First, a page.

SPD: Back to School Youth Safety Tips: Metro, Sound Transit Safety & more..

Safety at School

Safety at school should be your number one priority.
Report all crimes and suspicious activities to school staff and police.
Always say no to things that make you uncomfortable.
If you see or receive information about a gun on school campus, get to safety and call 9-1-1 immediately.

Safety on Metro/Sound Transit Routes

Pay attention to your surroundings when walking to or from transit stops and on buses or trains.
Thieves on transit are on the lookout for cellphones, jewelry or other valuables.
If there is a problem on the bus or train, notify the driver and/or call 911.
Keep all personal belongings close by.
If you have concerns about safety at or near your stop, contact your driver or call 911.

Street Smarts

Know your transit routes.
If a person or group makes you feel uncomfortable, cross the street, walk in another direction, or ask other people you trust to walk with you.
Make eye contact with people around you carry yourself with confidence.

If you are Targeted in a Crime

If someone tries to grab you, make a scene. Scream, kick, fight . . . Depending on the situation, do what you feel is right to get away.
If someone demands your wallet or phone it’s always safer to hand it over than risk injury.
Seek help from a neighbor, business or bystander as quickly as you can and call 9-1-1.

REad more Seattle Police Department Website

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Deadline August 27: DHS proposes $1.8 million grant to provide ‘trauma training’ for students

In the wake of recent school shootings, the Department of Homeland Security has proposed a grant to implement a program aimed at teaching students how to properly “control severe bleeding” in the event of a mass casualty event.

The School-Age Trauma Training will provide $1.8 million in free trauma training sessions to the public and high schoolers in the U.S. to train people on how to help victims with a wound.

If all three phases of the program’s preparation go smoothly, it could be at least 36 months before it is officially offered.

“Uncontrolled bleeding is the number one cause of preventable death from trauma,” the grant’s proposal states. “This initiative is designed to enhance a bystander’s ability to take decisive, life-saving action to assist victims with traumatic injuries.”

John Verrico, a spokesman for the DHS’ Science and Technology Directorate, told ABC News the grant will focus on training high school students in basic first aid to use in “any sort of disaster.”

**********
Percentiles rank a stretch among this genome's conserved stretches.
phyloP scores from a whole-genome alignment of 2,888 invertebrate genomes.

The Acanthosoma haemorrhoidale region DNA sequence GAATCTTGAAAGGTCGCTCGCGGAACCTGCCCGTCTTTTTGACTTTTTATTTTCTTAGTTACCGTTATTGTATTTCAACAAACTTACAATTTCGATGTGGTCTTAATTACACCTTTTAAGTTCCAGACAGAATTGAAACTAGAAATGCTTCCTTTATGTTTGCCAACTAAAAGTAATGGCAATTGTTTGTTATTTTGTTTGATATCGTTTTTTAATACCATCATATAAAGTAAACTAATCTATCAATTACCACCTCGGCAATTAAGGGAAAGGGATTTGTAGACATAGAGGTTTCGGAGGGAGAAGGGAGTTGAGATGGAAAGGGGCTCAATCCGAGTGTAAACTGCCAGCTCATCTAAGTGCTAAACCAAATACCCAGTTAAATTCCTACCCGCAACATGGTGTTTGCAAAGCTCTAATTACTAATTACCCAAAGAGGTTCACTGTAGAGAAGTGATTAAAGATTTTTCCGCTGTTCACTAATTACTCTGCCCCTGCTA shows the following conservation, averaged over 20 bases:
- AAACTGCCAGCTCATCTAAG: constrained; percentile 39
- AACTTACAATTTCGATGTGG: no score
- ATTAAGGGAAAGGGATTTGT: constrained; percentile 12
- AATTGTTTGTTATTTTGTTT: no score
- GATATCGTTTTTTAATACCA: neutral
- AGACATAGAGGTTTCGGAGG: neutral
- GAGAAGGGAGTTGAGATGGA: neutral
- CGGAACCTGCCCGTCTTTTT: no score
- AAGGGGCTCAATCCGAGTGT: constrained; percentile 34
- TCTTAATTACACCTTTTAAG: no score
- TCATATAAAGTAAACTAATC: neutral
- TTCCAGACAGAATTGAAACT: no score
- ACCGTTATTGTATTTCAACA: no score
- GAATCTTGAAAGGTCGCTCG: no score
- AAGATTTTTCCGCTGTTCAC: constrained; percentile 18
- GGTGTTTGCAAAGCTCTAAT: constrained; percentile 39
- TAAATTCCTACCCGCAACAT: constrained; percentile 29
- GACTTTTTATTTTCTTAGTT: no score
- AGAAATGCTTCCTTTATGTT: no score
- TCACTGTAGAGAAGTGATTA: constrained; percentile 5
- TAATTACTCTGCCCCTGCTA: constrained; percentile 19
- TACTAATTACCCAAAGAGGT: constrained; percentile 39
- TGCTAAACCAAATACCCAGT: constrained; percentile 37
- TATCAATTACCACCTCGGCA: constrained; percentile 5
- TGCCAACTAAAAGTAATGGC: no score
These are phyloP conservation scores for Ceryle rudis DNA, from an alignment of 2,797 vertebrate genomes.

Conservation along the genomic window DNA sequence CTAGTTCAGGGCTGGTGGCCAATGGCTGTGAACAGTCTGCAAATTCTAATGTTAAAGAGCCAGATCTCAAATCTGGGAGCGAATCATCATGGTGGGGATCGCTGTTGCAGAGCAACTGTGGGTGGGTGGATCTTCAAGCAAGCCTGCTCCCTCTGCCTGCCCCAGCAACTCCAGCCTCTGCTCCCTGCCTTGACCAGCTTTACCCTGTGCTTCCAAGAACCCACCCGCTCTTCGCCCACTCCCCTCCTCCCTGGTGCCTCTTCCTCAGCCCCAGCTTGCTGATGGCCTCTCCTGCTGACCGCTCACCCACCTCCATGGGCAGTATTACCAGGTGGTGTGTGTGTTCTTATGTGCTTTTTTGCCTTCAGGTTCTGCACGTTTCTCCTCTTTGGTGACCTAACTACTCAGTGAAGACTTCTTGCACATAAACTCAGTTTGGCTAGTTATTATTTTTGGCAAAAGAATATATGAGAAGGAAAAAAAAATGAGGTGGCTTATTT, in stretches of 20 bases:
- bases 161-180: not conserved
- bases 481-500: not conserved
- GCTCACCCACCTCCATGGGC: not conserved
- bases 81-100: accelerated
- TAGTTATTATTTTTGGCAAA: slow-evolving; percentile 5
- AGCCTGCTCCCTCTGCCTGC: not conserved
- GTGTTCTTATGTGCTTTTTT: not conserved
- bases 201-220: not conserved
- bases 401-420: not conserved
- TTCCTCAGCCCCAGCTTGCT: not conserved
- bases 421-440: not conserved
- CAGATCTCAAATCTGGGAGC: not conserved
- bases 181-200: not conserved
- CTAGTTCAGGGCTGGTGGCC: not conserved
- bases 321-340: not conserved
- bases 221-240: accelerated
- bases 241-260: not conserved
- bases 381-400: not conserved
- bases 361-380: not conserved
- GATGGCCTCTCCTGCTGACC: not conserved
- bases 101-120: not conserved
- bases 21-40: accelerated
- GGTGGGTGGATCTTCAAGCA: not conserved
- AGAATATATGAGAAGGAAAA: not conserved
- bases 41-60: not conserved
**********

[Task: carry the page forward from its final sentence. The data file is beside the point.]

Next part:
Visit ABC News for more information and Video

Free Summer Meals and Recreation Activities

Free Summer Meals and Recreation Activities
May 17, 2018 by Christina Hirsch

FREE SUMMER MEALS

This summer, Seattle Parks and Recreation, Seattle Human Services Department, and United Way of King County are partnering to host a drop-in summer program offering free meals and recreation activities. Recreation activities are open for kids and teens ages 1 to 18 and may include arts, crafts, board games, and organized recreational games. A free lunch and snacks will be offered to youth ages 1 to 18. The program will run daily from June 27 to August 24 from 9:30 a.m. to 4 p.m. Monday through Friday rain or shine at 19 park sites across Seattle.

2018 Summer Meals and Recreation Field Days locations:

• Beacon Hill Playground: 1902 13th Ave. S
• Beer Sheva Park: 8650 55th Ave. S
• Brighton Playground: 6000 39th Ave. S
• EC Hughes Playground: 7907 30th Ave. SW
• Georgetown Park: 750 S Homer St.
• Greenwood Park: 602 N 87th St.
• Highland Park: 1100 SW Cloverdale St.
• Judkins Playground: 2150 S Norman St.
• Lakewood Playground: 5013 S Angeline St.
• Lakeridge Playground: 10145 Rainier Ave. S
• Little Brook Park: 140th and 32nd Ave. NE
• Madrona Playground: 3211 E Spring St.
• Maplewood Playfield: 4801 Corson Ave. S
• North Acres Park: 12718 1st Ave. NE
• Othello Playground: 4351 S Othello St.
• Peppi’s Playground: 3233 E Spruce St.
• Powell Barnett Park: 352 MLK Jr. Way
• Pratt Park: 1800 S Main St.
• Roxhill Park: 2850 SW Roxbury St.

FREE SUMMER MEALS

For questions or more information about the program, please contact Nicholas Farline, Sr. Recreation Program Specialist at 206-615-0303 or nicholas.farline@seattle.gov.

Law Enforcement Assisted Diversion

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LEAD (Law Enforcement Assisted Diversion) caseworker Tim Candela, right, attends a LEAD meeting at the SPD West Precinct

From: CapitolHillSeattle

In recent weeks, East Precinct officers have been trained to participate in the Law Enforcement Assisted Diversion program. LEAD now joins the already functioning Multi-Disciplinary Team program on Capitol Hill in giving law enforcement new options and resources for dealing with addiction. Officials are looking at ways the two programs can work together.

According to Public Defender Association director Lisa Daugaard, all East Precinct police officers will be trained to participate in LEAD by the end of the month. Until now only West Precinct officers have been able to recommend people for LEAD participation. There was initial talk of only expanding the program to Capitol Hill, but “Capitol Hill community leaders actually pushed for inclusion of the rest of the precinct on racial justice grounds,” because, according to Daugaard, community leaders felt that parts of the East Precinct with a higher percentage of minorities than Capitol Hill should also benefit from the program. Daugaard said she anticipates that once East Precinct officers have been trained, “there will probably be significantly more referrals” for the LEAD program.